Nvidia's answer to the popular ATI HD5850 (at least in the UK market) has been met by intense competition, which unfortunately didn't go their way. The GTX465 boast some impressive specifications and features and finally brings DX11 to Nvidia's mainstream graphics card product line. With the GF100 core under its hood, the cards sports the same benefits of the flagship GTX480, namely the architectural emphasis on high performance computing, DirectCompute and CUDA implementation. But looking at the performance, we are left wondering if Nvidia have forgotten their gaming heritage, which after all is their primary market. Of all the tests, the GTX465 only truly shone in GTA IV, UT3, Street Fighter IV and Far Cry 2. Of course, we can't forgot the excellent DX11 performance in the Unigine demo with tessellation turned on, outperforming even the HD5870. Conversely, this tremendous lead isn't reflected in the Battlefield and DIRT 2 results, both running in DX11 and the latter making use of tessellation. Power consumption was also one of the downsides of the GTX465.
Saying that, MSI have done a tremendous job customizing their GTX465 to make the card a viable option in today's market. For a small bump over the reference design, MSI packs many features to make their board an engineering masterpiece. It uses the best components available such as the solid capacitors, solid state chokes and highly conductive capacitors to deliver a smooth power delivery, better efficiency and in turn a longer life span. For enthusiasts, it ensures the best possible overclocking headroom and MSI have broken down the thermal obstacles by coupling their GTX465 with their innovative Twin Frozr II cooler. This latest iteration evolves on their successfully engineered concepts that have been honed over the years for maximum heat dissipation. The best aspect of the cooler is its near silent operation achieved with 2 80mm PWM fans. Finally they even bundled the much revered MSI Afterburner application to provide users an intuitive tool to get the most of the card, especially with voltage tweaking ability. Overclocking unlocked the card's real potential but unfortunately, this wasn't enough to trouble the HD5850, another card featuring a large overclocking headroom. The only disadvantage of the cooler is the fact that the heat is directed outside of the case but with a well ventilated case, this isn't a setback.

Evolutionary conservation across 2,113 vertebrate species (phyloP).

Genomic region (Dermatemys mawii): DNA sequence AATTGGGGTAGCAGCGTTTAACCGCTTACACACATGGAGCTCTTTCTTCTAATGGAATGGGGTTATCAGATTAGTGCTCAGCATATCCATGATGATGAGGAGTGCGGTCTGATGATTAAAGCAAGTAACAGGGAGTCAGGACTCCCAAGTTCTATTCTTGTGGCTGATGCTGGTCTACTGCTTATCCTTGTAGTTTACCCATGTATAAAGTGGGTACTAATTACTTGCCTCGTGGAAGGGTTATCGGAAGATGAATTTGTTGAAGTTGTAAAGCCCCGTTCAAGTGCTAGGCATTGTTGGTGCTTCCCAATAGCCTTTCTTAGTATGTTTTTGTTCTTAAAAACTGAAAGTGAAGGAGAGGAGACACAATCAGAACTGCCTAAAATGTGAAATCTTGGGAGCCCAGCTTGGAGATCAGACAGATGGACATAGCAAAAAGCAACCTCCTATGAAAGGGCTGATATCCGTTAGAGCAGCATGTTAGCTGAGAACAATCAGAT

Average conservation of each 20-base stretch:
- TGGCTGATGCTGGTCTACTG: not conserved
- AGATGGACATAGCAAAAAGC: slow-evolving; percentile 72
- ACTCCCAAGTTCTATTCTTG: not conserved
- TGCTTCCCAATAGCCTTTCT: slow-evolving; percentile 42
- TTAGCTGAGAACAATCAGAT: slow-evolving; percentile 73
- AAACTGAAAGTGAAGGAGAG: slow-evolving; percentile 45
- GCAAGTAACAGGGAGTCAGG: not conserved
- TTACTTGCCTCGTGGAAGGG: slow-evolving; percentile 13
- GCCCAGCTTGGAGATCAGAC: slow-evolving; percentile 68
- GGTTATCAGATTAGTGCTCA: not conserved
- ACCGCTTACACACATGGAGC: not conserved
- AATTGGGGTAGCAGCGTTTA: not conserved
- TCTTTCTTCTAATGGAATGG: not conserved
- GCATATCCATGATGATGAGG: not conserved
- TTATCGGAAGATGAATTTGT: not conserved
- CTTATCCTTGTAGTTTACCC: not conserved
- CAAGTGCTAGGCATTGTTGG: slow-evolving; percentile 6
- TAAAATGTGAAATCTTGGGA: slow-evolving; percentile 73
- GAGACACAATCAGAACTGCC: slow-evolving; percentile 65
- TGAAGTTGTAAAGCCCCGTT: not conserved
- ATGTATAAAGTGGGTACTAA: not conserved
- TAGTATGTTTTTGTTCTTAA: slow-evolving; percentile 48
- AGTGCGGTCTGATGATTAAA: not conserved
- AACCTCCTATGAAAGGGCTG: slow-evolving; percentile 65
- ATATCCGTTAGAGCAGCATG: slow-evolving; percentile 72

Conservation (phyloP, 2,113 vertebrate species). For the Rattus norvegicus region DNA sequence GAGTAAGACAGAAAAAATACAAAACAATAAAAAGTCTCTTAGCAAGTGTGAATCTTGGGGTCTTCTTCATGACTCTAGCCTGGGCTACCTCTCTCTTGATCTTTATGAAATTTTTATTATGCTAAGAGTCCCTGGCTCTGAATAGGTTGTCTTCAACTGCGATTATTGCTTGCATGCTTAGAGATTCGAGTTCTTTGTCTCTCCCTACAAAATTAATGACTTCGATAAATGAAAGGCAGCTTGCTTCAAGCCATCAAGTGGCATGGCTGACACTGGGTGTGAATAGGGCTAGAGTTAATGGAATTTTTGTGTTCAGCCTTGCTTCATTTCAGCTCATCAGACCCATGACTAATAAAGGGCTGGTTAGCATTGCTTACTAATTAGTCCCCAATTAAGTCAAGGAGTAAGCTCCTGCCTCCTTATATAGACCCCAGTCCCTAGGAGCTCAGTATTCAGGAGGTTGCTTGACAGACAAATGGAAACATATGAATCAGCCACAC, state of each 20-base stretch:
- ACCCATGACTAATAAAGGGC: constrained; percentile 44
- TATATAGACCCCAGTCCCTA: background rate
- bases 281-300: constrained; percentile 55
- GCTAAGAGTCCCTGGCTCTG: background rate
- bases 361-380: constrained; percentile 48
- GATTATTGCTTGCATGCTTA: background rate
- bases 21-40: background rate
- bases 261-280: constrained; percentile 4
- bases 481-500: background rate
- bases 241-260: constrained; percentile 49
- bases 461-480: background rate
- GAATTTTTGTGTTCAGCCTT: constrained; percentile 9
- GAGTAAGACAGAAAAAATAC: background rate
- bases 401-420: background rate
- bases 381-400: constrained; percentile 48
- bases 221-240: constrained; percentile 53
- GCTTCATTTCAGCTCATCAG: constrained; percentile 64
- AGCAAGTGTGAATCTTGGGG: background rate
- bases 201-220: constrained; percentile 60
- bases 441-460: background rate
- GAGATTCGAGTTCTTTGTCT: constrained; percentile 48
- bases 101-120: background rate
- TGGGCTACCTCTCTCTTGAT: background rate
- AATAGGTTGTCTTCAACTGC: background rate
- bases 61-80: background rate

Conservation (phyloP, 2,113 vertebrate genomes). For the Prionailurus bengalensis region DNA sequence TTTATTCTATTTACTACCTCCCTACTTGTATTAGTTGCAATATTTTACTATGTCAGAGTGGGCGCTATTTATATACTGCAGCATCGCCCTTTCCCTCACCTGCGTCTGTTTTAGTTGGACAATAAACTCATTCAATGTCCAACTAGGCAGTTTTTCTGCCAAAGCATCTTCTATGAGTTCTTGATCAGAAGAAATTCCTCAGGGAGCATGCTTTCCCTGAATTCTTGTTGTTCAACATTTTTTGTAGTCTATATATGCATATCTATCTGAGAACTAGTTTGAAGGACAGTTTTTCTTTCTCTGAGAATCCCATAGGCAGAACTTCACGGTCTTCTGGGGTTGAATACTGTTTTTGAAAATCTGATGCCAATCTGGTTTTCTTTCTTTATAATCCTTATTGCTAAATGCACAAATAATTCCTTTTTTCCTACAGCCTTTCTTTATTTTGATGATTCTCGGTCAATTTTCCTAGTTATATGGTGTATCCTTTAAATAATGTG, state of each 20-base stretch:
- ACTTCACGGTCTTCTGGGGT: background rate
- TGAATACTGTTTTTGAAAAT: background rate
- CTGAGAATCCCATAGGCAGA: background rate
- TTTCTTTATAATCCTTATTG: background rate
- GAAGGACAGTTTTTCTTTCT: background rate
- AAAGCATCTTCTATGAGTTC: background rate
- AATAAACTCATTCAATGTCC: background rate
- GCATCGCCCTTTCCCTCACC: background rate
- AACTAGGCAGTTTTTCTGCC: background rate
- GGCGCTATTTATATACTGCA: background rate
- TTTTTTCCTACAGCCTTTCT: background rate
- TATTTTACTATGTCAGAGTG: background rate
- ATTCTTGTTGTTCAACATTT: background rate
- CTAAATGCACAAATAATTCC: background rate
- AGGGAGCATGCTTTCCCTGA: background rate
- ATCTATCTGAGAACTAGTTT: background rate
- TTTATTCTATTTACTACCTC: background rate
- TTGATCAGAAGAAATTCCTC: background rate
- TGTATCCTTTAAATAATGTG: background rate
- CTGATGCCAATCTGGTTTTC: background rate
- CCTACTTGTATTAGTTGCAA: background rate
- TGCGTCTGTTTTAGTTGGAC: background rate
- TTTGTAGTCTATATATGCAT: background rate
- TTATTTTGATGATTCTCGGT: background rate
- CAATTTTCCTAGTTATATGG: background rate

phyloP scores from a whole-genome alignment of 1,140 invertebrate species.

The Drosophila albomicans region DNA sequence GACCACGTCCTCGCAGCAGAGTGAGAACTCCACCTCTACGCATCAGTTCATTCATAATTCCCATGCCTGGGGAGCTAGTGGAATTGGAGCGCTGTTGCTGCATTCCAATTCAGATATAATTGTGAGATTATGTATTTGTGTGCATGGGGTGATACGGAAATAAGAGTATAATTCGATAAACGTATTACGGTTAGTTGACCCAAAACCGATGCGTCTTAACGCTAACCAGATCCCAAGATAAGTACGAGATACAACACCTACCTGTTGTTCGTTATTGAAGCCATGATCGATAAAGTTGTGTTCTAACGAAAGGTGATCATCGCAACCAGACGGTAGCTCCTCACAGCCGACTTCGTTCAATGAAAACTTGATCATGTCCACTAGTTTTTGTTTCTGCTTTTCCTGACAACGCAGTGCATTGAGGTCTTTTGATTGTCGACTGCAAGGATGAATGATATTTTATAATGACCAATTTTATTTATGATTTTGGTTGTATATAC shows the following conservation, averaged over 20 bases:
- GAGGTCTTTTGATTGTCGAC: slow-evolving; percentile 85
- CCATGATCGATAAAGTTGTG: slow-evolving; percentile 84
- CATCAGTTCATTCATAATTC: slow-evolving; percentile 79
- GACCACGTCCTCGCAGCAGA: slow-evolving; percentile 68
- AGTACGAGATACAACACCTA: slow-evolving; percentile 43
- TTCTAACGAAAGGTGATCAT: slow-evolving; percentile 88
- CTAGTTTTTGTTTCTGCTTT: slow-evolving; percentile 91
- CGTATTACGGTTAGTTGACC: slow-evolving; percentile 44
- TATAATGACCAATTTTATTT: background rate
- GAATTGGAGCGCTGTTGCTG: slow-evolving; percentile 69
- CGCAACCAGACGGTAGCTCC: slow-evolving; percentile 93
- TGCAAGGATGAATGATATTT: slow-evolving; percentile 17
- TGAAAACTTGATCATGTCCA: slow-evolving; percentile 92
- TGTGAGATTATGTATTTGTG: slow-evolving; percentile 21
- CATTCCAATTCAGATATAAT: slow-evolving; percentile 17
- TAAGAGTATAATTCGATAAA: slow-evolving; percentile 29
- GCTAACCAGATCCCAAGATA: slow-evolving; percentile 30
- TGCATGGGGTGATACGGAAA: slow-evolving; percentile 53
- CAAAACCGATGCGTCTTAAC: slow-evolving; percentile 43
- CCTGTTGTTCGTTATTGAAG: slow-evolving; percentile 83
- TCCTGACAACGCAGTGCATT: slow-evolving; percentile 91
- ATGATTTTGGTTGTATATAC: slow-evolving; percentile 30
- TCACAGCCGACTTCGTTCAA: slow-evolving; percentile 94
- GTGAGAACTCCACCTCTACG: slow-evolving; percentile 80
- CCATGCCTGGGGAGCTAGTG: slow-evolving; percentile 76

So, how can I sum up the MSI GTX465 Twin Frozr II. Fundamentally, it comes in at the wrong price point for its performance, making it flawed compared to ATI's line up. This is essentially Nvidia's fault and personally I commend MSI for only charging £250 for its vastly superior design over the reference card. Looking around, it appears to be a bargain for those wishing to get an Nvidia card without emptying their pockets for the more expensive GTX470 and GTX480 or even the reference GTX465. Overall, the MSI GTX465 is a very capable card that brings adequate performance, excellent overclocking potential to match a GTX470, a more efficient design and brilliant cooler (easily the best I've come across) that tames the GF100 core without compromising on noise.
[+]Very cool and quiet operation
[+] Support for PhysX and CUDA
[+]Stable and high overclocking headroom
[+]Excellent & intuitive bundled software
[+] Aesthetically pleasing
[+]Well priced against the reference design
[+]Excellent tessellation performance
[-]Performance not on par with the competition
For their innovative design and for providing a viable alternative to ATI graphics cards, the MSI N465GTX Twin Frozr II deserves the Vortez Hardware Silver Award.
I would like to thank MSI for providing this sample. To discuss this article, please visit our forums.